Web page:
But Natalia is also confronting a private, hurtful mystery of her own: the inexplicable circumstances surrounding her beloved grandfather’s recent death. After telling her grandmother that he was on his way to meet Natalia, he instead set off for a ramshackle settlement none of their family had ever heard of and died there alone. A famed physician, her grandfather must have known that he was too ill to travel. Why he left home becomes a riddle Natalia is compelled to unravel.
Grief struck and searching for clues to her grandfather’s final state of mind, she turns to the stories he told her when she was a child. “These stories,” Natalia comes to understand, “run like secret rivers through all the other stories” of her grandfather’s life. And it is ultimately within these rich, luminous narratives that she will find the answer she is looking for.
©2011 Tea Obreht (P)2011 Random House Audio
“Téa Obreht is the most thrilling literary discovery in years.” (Colum McCann)
“A novel of surpassing beauty, exquisitely wrought and magical. Téa Obreht is a towering new talent.” (T. C. Boyle)
“A marvel of beauty and imagination. Téa Obreht is a tremendously talented writer.” (Ann Patchett)
When I like something I'll let you know. If I don't, I'll let you know that too!
This novel wraps several stories within stories, all which focus on the narrator's recently deceased Grandfather. These stories are all compelling each in their own right. They just don't seem to have conclusions worthy of the beauty and complexity of the tale.
The premise of this novel is wonderful. The Author does a rewarding job weaving these stories together in an interesting and compelling style. That is, until we get to the conclusion. I felt the last chapter and the final minutes were rushed, perhaps finished to meet some deadline. The conclusion left me feeling unfulfilled, It is a shame such an elegant work of fiction was plucked from the vine just before it was completely ripe. It's a tasty experience, but falls just a few millimeters short of reaching it's full potential.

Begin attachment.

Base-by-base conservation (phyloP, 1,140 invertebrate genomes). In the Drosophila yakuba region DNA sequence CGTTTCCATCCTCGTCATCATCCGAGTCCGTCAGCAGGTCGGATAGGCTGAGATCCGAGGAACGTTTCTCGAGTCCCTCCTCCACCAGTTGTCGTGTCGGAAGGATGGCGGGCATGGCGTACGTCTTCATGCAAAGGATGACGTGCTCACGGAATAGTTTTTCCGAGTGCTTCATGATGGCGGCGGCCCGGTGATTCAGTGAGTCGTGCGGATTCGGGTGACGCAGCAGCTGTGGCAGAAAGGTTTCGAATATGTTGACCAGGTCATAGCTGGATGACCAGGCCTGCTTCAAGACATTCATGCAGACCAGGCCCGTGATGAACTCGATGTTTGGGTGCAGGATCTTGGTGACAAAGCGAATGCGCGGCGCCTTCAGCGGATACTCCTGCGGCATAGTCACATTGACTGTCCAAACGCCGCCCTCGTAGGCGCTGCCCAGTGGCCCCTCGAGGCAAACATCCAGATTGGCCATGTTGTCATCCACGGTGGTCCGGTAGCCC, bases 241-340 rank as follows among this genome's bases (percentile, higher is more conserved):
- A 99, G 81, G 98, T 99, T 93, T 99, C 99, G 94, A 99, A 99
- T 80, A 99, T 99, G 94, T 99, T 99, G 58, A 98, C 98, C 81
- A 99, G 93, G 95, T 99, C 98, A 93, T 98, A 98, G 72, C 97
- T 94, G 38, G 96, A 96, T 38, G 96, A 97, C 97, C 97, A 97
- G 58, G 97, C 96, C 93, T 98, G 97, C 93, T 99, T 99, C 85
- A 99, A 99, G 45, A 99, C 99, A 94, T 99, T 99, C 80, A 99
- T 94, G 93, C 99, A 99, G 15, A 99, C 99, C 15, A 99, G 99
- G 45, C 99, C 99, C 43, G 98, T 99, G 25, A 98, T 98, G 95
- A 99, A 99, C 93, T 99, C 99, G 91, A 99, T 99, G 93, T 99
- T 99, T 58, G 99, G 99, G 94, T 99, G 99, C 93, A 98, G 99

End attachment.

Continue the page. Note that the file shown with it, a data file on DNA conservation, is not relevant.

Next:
Another point of contention is that the author sometimes gets too devoted to painting a landscape or setting the scene for us. Occasionally, I found myself wishing she would just get on with the story. I will concede, though, she is very artful with these overdeveloped descriptions. In true Audible form, the Narrators are exquisite.
I don't regret listening to "The Tiger's Wife" I just feel slightly unfulfilled by the conclusion.
This book and its author have been promoted tirelessly by publisher and critics alike. Since my own family is Slovenian, I caved and downloaded it. I enjoyed it very much, but look forward to the author's more mature works. Beautifully written and narrated, it takes a while to register that the characters and the story are not quite filled out -- the secrets, the entwined folktale/history do not quite pay off. But could anyone write a book this ambitious at 25? Fortunately (or perhaps unfortunately) the Balkans will yield decades of material for this talented writer.